- Fizzy Thoughts: North of Beautiful

North of Beautiful

Thursday, July 09, 2009

north-of-beautiful
North of Beautiful
Justina Chen Headley
February 2009
384 pages

from Publishers Weekly
Laced with metaphors about maps and treasure, Headley's (Girl Overboard) finely crafted novel traces a teen's uncharted quest to find beauty. Two things block Terra's happiness: a port-wine stain on her face and her verbally abusive father, a failed cartographer who views her as ugly and belittles the collages she creates. A car accident brings her together with Jacob, an Asian-born adoptee with unconventional ideas. Besides introducing her to new pursuits like geocaching, a treasure-hunting game using GPS, Jacob ends up traveling with her when they have an opportunity to visit China together with their mothers. The trip, far-reaching on many different levels, gives Terra a chance to rethink the past and re-map her goals. Taking readers to America's Northwest, then to China and back again, the author confidently addresses very large, slippery questions about the meaning of art, travel, love and of course beauty. All of her characters hold secrets; finding them out will be as rewarding as Terra's discoveries of caches.

When I was a teenager my bedroom walls weren’t plastered with posters of teen idols.  Instead, I had maps everywhere.  My parents subscribed to National Geographic and I loved the issues that came with maps.  You’re probably wondering why I mentioned that, since it makes me look like a dork.  But Terra, the main character in North of Beautiful, also has a bedroom wallpapered with maps.  Okay, so it’s the room she inherited (maps included) from her older brother.  But still.  Maps.  *swoon*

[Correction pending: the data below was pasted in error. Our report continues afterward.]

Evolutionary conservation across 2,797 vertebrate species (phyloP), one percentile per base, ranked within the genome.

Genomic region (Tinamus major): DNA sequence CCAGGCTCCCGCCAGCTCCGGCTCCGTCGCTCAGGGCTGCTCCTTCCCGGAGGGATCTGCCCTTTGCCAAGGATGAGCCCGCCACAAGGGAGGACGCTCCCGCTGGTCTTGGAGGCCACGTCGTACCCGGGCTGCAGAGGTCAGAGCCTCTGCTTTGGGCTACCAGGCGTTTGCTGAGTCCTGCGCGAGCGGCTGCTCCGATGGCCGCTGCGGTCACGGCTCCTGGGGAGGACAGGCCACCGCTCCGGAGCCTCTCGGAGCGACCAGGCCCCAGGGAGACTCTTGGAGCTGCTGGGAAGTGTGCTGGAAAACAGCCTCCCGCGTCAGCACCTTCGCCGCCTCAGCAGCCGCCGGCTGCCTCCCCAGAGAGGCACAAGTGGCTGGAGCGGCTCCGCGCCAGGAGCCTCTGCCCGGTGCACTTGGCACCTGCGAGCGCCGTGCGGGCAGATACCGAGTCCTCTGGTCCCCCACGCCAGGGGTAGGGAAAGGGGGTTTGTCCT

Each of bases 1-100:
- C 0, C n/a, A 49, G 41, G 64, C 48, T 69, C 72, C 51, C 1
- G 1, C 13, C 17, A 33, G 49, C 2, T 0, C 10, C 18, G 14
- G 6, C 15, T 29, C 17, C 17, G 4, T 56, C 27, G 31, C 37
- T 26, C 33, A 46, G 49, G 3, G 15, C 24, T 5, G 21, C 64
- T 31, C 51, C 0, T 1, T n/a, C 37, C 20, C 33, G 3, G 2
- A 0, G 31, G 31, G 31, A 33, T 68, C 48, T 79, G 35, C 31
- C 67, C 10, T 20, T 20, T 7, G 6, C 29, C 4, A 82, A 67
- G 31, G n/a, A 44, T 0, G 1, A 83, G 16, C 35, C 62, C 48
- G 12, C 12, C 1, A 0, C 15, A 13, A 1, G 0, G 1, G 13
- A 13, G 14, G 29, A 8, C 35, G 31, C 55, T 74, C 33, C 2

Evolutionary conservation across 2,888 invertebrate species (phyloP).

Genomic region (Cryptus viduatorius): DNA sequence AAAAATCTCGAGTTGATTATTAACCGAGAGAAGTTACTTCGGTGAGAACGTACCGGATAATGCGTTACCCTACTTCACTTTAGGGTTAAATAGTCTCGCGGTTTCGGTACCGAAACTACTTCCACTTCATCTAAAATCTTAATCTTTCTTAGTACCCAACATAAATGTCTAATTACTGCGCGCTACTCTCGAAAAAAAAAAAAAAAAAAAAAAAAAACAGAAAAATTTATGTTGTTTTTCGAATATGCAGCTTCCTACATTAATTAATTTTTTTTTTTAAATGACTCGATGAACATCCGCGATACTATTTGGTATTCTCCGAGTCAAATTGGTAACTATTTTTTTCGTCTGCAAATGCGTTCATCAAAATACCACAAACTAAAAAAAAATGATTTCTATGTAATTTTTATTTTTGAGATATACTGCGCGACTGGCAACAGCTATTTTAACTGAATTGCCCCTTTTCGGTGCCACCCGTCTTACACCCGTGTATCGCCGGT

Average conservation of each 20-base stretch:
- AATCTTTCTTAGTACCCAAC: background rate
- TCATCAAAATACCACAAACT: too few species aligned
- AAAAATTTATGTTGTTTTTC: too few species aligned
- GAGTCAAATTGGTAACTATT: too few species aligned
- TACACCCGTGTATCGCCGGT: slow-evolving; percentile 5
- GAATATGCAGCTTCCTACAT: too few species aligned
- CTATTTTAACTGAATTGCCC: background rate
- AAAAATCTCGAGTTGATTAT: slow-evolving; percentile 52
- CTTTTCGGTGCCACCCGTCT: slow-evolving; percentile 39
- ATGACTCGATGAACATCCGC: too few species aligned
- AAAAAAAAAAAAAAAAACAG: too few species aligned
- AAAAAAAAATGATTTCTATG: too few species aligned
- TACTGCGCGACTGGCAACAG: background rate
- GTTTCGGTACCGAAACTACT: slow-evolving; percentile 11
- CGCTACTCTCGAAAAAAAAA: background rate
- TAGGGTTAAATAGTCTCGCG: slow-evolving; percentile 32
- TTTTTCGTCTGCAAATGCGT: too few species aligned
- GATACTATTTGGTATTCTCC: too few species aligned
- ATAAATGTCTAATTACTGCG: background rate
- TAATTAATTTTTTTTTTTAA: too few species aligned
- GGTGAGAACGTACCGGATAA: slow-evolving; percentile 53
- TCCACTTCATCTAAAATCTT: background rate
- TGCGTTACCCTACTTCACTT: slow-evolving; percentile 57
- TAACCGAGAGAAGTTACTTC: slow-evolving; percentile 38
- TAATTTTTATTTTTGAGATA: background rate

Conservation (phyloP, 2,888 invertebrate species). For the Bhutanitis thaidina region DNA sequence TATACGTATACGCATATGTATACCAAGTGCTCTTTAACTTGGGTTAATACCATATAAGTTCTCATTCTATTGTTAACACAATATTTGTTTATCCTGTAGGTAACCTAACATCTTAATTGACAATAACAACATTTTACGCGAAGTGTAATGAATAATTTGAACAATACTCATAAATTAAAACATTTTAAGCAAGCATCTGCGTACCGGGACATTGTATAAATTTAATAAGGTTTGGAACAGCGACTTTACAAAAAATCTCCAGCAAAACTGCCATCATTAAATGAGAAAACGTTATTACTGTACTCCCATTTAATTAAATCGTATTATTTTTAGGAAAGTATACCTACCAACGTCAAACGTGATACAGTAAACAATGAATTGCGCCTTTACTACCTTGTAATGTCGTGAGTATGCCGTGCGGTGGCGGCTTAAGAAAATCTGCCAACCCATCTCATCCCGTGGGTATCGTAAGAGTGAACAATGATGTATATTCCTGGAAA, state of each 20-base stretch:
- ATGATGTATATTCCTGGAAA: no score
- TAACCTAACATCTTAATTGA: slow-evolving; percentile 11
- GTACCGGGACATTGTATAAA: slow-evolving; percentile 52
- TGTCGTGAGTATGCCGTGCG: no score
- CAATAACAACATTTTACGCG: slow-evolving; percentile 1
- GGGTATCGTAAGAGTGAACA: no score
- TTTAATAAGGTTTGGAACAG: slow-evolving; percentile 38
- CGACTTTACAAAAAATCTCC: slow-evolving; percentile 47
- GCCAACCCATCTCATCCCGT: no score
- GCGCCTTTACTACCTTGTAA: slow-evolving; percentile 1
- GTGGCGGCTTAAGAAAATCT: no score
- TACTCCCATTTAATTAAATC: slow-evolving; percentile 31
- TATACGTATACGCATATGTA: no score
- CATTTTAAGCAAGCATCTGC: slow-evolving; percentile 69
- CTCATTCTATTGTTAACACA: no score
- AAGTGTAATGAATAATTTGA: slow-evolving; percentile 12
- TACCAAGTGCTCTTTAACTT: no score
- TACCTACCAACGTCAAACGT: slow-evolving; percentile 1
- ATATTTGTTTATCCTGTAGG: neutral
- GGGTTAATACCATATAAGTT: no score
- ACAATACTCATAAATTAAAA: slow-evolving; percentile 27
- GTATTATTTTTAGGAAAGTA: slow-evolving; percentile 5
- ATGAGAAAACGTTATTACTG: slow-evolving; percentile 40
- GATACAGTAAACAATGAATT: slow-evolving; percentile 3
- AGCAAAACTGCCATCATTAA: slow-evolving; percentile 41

Enough with the maps. 

North of Beautiful has a lot going on, despite the fact that it’s an engrossing and quick read.  It addresses inner vs. outer beauty, the confidence to be yourself, the meaning of true friendship, verbal abuse, the question of what art is, and all sorts of other things.  Yet, while all of these issues are present in the book, the author doesn’t bash you over the head with them (well, except maybe the stand up and be yourself bit).  This book is the story of Terra’s journey towards self-acceptance, and it’s fun to go along for the ride.

8 comment(s):

Eva said...

Maps are so awesome! They'll be a very important part of decor when I have my own place. :)

rhapsodyinbooks said...

Me too! The maps were the coolest part!

Care said...

I love maps too! I don't think you're a dork. This sounds like a lovely book.

Melanie said...

I really enjoyed this book as well. It was quite an inspiring read. I love maps too! :D

bermudaonion said...

I'm so glad you liked this! I bought it after I read Swapna's review, but haven't read it yet.

Joanne said...

Maps are cool. We have a whole box full of NatGeo maps, I really like the ones that show what certain countries looked like hundreds of years ago.

This book definitely looks like one I would enjoy! Knowing that it mentions geo-caching is really neat.

Melody said...

I'm adding this to my wishlist!

Julie P. said...

I've read numerous reviews about this book and I'd love to read it!

In a real sense, people who have read good literature have lived more than people who cannot or will not read. It is not true that we have only one life to live; if we can read, we can live as many more lives and as many kinds of lives as we wish. ~S.I. Hayakawa

The World is a book, and those who do not travel read only a page.
~St. Augustine

Travel is fatal to prejudice, bigotry, and narrow-mindedness.
~Mark Twain

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